This years Short List contained four books of considerable merit. One however stood out for its original subject matter which was treated in a serious manner, but with good writing and a considerable sense of humour.
The subtitle explains the aim of the book: “How to save points from lost positions”.
Smerdon starts by looking at the psychology surrounding swindles. A swindler has to know both his own mind (Tal being the perfect example of optimistic resourcefulness) and that of his opponent
(are they anxious, want to get the game over quickly for whatever reason, or prefer a simple technical win to complicated but quicker victory)?
But the above does not work unless a player knows various ways that enable a potential swindler to escape his fate such as stalemate or perpetual check. The book contains many examples of the various positions and techniques that can be used.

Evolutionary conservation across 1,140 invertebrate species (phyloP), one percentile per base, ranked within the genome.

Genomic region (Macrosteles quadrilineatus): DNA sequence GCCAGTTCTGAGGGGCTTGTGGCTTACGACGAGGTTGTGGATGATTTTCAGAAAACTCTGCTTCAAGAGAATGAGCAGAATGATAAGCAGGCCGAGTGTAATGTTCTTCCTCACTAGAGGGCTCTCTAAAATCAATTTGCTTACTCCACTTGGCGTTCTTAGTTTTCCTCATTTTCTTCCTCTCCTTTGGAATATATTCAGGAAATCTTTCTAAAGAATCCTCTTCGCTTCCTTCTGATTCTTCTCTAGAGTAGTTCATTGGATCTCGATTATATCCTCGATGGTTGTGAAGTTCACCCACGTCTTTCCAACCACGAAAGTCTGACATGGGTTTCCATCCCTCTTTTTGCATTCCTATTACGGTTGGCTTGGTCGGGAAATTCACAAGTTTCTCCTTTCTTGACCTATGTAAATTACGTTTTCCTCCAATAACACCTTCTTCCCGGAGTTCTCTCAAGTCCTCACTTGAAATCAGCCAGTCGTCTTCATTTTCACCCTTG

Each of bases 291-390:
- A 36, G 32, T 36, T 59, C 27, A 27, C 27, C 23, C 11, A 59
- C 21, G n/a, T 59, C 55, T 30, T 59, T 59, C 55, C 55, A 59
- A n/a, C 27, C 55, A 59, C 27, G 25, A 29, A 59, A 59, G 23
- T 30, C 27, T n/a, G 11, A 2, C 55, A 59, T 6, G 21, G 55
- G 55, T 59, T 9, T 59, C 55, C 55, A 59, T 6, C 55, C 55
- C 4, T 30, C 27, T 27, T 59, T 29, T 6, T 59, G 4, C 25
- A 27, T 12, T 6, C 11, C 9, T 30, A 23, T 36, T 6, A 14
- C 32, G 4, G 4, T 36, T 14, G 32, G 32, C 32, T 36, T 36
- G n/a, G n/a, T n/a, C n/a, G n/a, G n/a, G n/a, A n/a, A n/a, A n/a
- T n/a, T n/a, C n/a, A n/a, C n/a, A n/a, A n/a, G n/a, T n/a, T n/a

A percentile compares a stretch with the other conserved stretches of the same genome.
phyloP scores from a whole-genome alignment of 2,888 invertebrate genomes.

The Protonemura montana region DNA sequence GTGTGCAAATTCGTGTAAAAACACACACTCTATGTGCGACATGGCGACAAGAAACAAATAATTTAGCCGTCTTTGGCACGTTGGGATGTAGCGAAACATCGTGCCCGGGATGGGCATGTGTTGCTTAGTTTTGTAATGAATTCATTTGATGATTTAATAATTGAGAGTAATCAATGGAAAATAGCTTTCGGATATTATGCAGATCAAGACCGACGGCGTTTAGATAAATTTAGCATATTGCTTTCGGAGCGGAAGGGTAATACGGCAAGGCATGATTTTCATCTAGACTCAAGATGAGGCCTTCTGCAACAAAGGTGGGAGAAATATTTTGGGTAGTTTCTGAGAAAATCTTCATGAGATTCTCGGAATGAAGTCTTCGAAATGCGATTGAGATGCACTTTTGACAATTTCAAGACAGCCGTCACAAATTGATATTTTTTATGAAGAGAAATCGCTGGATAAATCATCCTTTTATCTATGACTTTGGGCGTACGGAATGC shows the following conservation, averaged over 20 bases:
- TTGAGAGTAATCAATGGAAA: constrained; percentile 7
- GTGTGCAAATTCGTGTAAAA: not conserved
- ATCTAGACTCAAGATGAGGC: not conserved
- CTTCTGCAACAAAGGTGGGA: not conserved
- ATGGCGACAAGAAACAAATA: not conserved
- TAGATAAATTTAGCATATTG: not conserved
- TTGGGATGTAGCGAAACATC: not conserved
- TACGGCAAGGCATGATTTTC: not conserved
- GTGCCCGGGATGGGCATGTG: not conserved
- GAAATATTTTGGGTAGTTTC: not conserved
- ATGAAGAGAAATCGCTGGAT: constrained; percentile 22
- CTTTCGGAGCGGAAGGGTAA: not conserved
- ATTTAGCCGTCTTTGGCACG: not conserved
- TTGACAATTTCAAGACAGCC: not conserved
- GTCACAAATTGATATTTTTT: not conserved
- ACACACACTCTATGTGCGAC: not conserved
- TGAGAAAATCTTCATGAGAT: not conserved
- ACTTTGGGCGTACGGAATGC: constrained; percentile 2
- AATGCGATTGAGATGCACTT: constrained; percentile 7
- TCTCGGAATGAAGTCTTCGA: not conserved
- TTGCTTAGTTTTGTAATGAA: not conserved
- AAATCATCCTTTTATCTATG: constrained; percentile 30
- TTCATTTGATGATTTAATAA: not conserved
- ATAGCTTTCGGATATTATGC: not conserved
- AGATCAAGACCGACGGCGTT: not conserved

Smerdon concludes with 110 exercises to develop the reader’s swindling skills of various degrees of difficulty.
What lifts the book above the ordinary is Smerdon’s quality of writing and his enthusiasm for chess, its players and the chess world. As an academic in behavioural economics he has a sharp eye for
human nature and enlivens the text with many quotes and pointed foot notes.
An outstanding Book of the Year 2020 which combines insightful discussion of a previously unexplored subject, with good writing and great entertainment throughout.